Proton therapy effective against prostate cancer

Two studies published in International Journal of Radiation Oncology*Biology*Physics indicate that proton therapy is a useful treatment for prostate cancer. This specialized form of external-beam radiation therapy (EBRT) employs protons rather than x-rays.

One set of researchers followed 211 men with low-, intermediate-, or high-risk prostate cancer who were participating in three prospective trials of image-guided proton therapy. The patients were followed for a minimum of 2 years.

Disease progression occurred in one intermediate-risk and two high-risk patients. In the pretreatment period, 38% of patients required genitourinary (GU) symptom management compared with 42% posttreatment. A total of four transient Grade 3 GU toxicities occurred, all among the men requiring pretreatment GU symptom management. The researchers found a correlation between posttreatment GU 2+ symptoms and pretreatment GU symptom management.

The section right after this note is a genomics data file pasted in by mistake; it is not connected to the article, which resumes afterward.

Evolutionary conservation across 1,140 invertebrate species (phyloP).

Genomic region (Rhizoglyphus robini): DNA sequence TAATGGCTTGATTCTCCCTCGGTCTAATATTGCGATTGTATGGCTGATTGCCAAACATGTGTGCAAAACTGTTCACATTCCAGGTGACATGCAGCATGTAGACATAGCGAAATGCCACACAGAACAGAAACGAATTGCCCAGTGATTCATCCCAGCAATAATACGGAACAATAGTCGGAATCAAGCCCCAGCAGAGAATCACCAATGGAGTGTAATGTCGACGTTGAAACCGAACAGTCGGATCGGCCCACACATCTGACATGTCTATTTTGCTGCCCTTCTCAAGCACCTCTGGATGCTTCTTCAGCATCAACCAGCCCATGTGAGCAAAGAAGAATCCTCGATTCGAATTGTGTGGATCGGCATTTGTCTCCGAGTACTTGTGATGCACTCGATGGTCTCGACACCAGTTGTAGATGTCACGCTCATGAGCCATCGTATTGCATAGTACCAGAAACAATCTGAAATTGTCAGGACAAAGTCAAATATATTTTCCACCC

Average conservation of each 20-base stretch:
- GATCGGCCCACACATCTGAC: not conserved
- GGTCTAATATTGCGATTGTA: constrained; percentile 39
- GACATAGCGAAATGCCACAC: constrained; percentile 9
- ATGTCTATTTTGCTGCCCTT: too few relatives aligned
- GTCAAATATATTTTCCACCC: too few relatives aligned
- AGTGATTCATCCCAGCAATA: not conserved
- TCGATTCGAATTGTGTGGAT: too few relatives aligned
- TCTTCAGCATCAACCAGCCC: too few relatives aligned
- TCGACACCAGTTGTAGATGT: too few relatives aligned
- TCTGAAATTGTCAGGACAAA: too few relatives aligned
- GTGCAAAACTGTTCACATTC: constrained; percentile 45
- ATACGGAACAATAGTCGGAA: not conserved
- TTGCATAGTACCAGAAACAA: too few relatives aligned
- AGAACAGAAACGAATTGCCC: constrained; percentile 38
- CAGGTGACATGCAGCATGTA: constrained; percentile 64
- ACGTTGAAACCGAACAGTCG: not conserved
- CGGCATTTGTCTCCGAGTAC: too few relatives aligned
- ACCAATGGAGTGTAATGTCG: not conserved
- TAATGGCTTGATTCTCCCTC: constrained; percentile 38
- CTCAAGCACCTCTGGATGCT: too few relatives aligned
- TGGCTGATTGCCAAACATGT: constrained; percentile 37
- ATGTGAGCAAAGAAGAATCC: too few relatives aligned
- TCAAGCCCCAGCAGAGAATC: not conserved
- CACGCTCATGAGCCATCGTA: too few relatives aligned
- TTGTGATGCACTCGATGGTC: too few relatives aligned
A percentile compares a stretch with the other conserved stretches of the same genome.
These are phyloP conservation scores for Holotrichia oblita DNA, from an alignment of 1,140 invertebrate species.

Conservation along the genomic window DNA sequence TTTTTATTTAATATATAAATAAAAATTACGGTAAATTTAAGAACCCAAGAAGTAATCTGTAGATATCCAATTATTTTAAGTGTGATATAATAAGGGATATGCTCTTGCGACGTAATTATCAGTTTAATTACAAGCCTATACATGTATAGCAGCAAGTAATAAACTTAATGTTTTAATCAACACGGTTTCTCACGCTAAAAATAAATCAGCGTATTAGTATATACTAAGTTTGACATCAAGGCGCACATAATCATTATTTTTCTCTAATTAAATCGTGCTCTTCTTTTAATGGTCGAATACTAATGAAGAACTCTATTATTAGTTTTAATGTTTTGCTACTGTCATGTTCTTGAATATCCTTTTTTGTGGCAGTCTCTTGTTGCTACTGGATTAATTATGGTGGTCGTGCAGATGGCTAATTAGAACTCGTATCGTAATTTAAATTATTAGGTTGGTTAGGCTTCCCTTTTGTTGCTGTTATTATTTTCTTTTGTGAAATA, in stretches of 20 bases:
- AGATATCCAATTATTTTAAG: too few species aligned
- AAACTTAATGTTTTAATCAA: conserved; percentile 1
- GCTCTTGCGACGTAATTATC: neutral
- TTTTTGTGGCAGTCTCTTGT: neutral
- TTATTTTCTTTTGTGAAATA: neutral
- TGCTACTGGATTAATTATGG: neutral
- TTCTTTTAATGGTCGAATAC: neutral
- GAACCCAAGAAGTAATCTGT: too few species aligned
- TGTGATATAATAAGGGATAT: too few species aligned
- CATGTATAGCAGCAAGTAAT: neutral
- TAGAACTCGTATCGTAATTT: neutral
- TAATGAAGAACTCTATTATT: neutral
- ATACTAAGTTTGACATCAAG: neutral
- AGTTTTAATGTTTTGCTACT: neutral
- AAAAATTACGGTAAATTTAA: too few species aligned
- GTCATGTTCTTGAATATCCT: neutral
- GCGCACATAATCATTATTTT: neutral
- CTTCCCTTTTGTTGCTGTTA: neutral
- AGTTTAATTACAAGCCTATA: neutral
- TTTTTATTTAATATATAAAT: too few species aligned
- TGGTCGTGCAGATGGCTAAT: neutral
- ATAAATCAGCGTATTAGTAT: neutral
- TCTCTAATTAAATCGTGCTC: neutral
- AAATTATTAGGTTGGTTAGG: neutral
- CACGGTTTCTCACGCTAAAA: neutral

Only one Grade 3+ gastrointestinal (GI) symptom occurred. The prevalence of Grade 2+ GI symptoms was 0% at 6 months, 5% at 12 months, 6% at 18 months, and 4% at 24 months, with a cumulative incidence of 20 patients (10%) 2 years after proton therapy. Grade 2+ rectal bleeding and proctitis correlated significantly with the percentage of rectal wall receiving proton therapy doses ranging from 40 cobalt gray equivalent (CGE) to 80 CGE.

“Early outcomes with image-guided proton therapy suggest high efficacy and minimal toxicity with only 1.9% Grade 3 GU symptoms and [less than] 0.5% Grade 3 GI toxicities,” concluded the investigators (Int J Radiat Oncol Biol Phys. 2012;82[1]:213-221;

In the same journal issue, a team led by radiation oncologist John J. Coen, MD, of Massachusetts General Hospital in Boston, described the results of high-dose EBRT using a combination of photons (x-rays) and protons for localized prostate cancer in 196 men, compared with permanent prostate brachytherapy in 203 case-matched patients (pp. e25-e31;

Although the 8-year biochemical failure (BF) rates were 7.7% in the EBRT group and 16.1% in the brachytherapy group, BF rates were similar by either technique when stratified by patient-risk group.

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